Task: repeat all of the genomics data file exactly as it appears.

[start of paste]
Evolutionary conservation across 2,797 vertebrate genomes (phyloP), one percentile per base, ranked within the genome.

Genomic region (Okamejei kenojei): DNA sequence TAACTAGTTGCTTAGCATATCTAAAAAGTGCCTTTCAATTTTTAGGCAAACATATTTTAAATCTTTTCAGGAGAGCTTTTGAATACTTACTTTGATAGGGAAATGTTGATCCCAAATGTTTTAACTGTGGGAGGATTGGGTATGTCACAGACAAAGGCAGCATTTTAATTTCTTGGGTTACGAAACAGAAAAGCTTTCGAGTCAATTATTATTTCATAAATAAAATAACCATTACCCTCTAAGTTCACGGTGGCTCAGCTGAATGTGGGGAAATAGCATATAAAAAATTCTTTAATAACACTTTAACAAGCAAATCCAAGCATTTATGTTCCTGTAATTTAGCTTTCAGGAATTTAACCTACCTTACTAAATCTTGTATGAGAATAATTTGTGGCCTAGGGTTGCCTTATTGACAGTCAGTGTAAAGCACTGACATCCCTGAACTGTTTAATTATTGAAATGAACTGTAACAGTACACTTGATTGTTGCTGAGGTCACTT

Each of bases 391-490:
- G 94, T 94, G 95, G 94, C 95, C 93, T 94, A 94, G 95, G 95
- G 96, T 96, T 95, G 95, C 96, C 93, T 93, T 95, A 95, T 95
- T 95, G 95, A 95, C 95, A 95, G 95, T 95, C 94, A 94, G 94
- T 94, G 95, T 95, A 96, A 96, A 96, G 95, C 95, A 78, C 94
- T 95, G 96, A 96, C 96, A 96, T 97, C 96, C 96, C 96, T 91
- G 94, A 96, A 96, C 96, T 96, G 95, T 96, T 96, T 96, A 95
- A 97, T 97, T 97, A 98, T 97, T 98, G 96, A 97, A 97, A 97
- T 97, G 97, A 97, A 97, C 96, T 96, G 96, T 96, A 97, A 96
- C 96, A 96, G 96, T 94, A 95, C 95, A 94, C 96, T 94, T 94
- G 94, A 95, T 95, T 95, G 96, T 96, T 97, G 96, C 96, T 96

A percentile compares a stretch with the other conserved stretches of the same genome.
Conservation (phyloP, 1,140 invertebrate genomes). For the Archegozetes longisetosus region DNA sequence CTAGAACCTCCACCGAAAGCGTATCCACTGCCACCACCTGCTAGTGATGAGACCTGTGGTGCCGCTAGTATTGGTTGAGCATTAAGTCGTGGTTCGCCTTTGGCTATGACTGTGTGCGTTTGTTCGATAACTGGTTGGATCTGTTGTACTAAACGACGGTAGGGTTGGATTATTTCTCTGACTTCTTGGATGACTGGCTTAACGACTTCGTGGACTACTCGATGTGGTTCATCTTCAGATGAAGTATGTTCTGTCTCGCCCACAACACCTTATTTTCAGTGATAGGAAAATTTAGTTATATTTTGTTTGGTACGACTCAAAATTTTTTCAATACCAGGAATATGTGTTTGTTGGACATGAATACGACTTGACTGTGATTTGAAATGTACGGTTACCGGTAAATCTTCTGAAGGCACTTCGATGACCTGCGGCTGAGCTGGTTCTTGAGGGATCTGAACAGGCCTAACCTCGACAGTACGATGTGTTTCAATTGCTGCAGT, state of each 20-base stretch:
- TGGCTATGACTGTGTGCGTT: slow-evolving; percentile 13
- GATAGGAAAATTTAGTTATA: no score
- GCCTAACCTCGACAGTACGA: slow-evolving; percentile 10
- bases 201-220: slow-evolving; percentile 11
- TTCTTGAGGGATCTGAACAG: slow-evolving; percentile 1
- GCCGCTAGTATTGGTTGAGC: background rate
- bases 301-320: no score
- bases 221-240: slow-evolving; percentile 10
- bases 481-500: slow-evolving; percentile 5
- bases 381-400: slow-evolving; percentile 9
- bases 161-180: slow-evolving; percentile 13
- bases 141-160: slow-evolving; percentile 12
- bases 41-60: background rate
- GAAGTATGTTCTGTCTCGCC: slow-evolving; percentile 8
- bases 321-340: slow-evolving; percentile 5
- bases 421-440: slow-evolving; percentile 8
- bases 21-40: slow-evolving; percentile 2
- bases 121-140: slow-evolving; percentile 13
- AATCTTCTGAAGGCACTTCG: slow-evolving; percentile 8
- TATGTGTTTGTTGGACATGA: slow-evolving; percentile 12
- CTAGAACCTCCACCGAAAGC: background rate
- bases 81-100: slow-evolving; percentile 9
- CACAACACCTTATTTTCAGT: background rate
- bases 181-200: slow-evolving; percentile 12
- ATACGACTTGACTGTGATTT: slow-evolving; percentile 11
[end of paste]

Evolutionary conservation across 2,797 vertebrate genomes (phyloP), one percentile per base, ranked within the genome.

Genomic region (Okamejei kenojei): DNA sequence TAACTAGTTGCTTAGCATATCTAAAAAGTGCCTTTCAATTTTTAGGCAAACATATTTTAAATCTTTTCAGGAGAGCTTTTGAATACTTACTTTGATAGGGAAATGTTGATCCCAAATGTTTTAACTGTGGGAGGATTGGGTATGTCACAGACAAAGGCAGCATTTTAATTTCTTGGGTTACGAAACAGAAAAGCTTTCGAGTCAATTATTATTTCATAAATAAAATAACCATTACCCTCTAAGTTCACGGTGGCTCAGCTGAATGTGGGGAAATAGCATATAAAAAATTCTTTAATAACACTTTAACAAGCAAATCCAAGCATTTATGTTCCTGTAATTTAGCTTTCAGGAATTTAACCTACCTTACTAAATCTTGTATGAGAATAATTTGTGGCCTAGGGTTGCCTTATTGACAGTCAGTGTAAAGCACTGACATCCCTGAACTGTTTAATTATTGAAATGAACTGTAACAGTACACTTGATTGTTGCTGAGGTCACTT

Each of bases 391-490:
- G 94, T 94, G 95, G 94, C 95, C 93, T 94, A 94, G 95, G 95
- G 96, T 96, T 95, G 95, C 96, C 93, T 93, T 95, A 95, T 95
- T 95, G 95, A 95, C 95, A 95, G 95, T 95, C 94, A 94, G 94
- T 94, G 95, T 95, A 96, A 96, A 96, G 95, C 95, A 78, C 94
- T 95, G 96, A 96, C 96, A 96, T 97, C 96, C 96, C 96, T 91
- G 94, A 96, A 96, C 96, T 96, G 95, T 96, T 96, T 96, A 95
- A 97, T 97, T 97, A 98, T 97, T 98, G 96, A 97, A 97, A 97
- T 97, G 97, A 97, A 97, C 96, T 96, G 96, T 96, A 97, A 96
- C 96, A 96, G 96, T 94, A 95, C 95, A 94, C 96, T 94, T 94
- G 94, A 95, T 95, T 95, G 96, T 96, T 97, G 96, C 96, T 96

A percentile compares a stretch with the other conserved stretches of the same genome.
Conservation (phyloP, 1,140 invertebrate genomes). For the Archegozetes longisetosus region DNA sequence CTAGAACCTCCACCGAAAGCGTATCCACTGCCACCACCTGCTAGTGATGAGACCTGTGGTGCCGCTAGTATTGGTTGAGCATTAAGTCGTGGTTCGCCTTTGGCTATGACTGTGTGCGTTTGTTCGATAACTGGTTGGATCTGTTGTACTAAACGACGGTAGGGTTGGATTATTTCTCTGACTTCTTGGATGACTGGCTTAACGACTTCGTGGACTACTCGATGTGGTTCATCTTCAGATGAAGTATGTTCTGTCTCGCCCACAACACCTTATTTTCAGTGATAGGAAAATTTAGTTATATTTTGTTTGGTACGACTCAAAATTTTTTCAATACCAGGAATATGTGTTTGTTGGACATGAATACGACTTGACTGTGATTTGAAATGTACGGTTACCGGTAAATCTTCTGAAGGCACTTCGATGACCTGCGGCTGAGCTGGTTCTTGAGGGATCTGAACAGGCCTAACCTCGACAGTACGATGTGTTTCAATTGCTGCAGT, state of each 20-base stretch:
- TGGCTATGACTGTGTGCGTT: slow-evolving; percentile 13
- GATAGGAAAATTTAGTTATA: no score
- GCCTAACCTCGACAGTACGA: slow-evolving; percentile 10
- bases 201-220: slow-evolving; percentile 11
- TTCTTGAGGGATCTGAACAG: slow-evolving; percentile 1
- GCCGCTAGTATTGGTTGAGC: background rate
- bases 301-320: no score
- bases 221-240: slow-evolving; percentile 10
- bases 481-500: slow-evolving; percentile 5
- bases 381-400: slow-evolving; percentile 9
- bases 161-180: slow-evolving; percentile 13
- bases 141-160: slow-evolving; percentile 12
- bases 41-60: background rate
- GAAGTATGTTCTGTCTCGCC: slow-evolving; percentile 8
- bases 321-340: slow-evolving; percentile 5
- bases 421-440: slow-evolving; percentile 8
- bases 21-40: slow-evolving; percentile 2
- bases 121-140: slow-evolving; percentile 13
- AATCTTCTGAAGGCACTTCG: slow-evolving; percentile 8
- TATGTGTTTGTTGGACATGA: slow-evolving; percentile 12
- CTAGAACCTCCACCGAAAGC: background rate
- bases 81-100: slow-evolving; percentile 9
- CACAACACCTTATTTTCAGT: background rate
- bases 181-200: slow-evolving; percentile 12
- ATACGACTTGACTGTGATTT: slow-evolving; percentile 11